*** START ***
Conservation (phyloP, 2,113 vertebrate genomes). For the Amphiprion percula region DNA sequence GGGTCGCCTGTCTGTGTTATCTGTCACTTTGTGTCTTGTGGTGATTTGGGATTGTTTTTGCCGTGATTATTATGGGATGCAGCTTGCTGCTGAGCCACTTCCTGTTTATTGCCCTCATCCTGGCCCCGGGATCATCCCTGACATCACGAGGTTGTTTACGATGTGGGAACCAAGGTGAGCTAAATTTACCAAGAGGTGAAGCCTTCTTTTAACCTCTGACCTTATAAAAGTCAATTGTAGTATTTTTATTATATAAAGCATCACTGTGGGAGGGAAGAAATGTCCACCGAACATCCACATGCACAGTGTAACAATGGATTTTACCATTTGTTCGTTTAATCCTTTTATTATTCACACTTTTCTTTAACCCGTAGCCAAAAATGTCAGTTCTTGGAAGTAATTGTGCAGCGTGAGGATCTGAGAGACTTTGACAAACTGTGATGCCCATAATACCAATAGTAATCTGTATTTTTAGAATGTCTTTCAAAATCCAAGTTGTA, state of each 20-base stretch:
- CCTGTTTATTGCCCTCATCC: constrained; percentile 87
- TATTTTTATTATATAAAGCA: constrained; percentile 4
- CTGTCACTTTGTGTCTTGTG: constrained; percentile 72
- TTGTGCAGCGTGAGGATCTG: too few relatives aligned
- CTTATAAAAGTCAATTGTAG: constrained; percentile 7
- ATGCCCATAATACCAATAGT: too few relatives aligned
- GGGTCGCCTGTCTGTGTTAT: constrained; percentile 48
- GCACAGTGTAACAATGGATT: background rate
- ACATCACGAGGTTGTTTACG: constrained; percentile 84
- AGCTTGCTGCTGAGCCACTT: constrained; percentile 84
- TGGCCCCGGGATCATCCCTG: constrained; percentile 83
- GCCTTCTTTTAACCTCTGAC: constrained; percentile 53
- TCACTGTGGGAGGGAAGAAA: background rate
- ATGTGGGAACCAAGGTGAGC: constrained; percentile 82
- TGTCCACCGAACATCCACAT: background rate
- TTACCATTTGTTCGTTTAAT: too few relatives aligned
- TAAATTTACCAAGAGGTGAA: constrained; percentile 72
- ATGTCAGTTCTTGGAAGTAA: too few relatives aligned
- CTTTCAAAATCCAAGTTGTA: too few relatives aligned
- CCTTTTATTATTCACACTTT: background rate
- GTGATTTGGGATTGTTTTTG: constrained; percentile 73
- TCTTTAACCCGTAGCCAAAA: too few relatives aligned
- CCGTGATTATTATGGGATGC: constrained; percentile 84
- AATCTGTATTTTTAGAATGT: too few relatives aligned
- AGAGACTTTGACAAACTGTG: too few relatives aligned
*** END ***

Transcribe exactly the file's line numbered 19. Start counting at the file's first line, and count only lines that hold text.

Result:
- ATGTCAGTTCTTGGAAGTAA: too few relatives aligned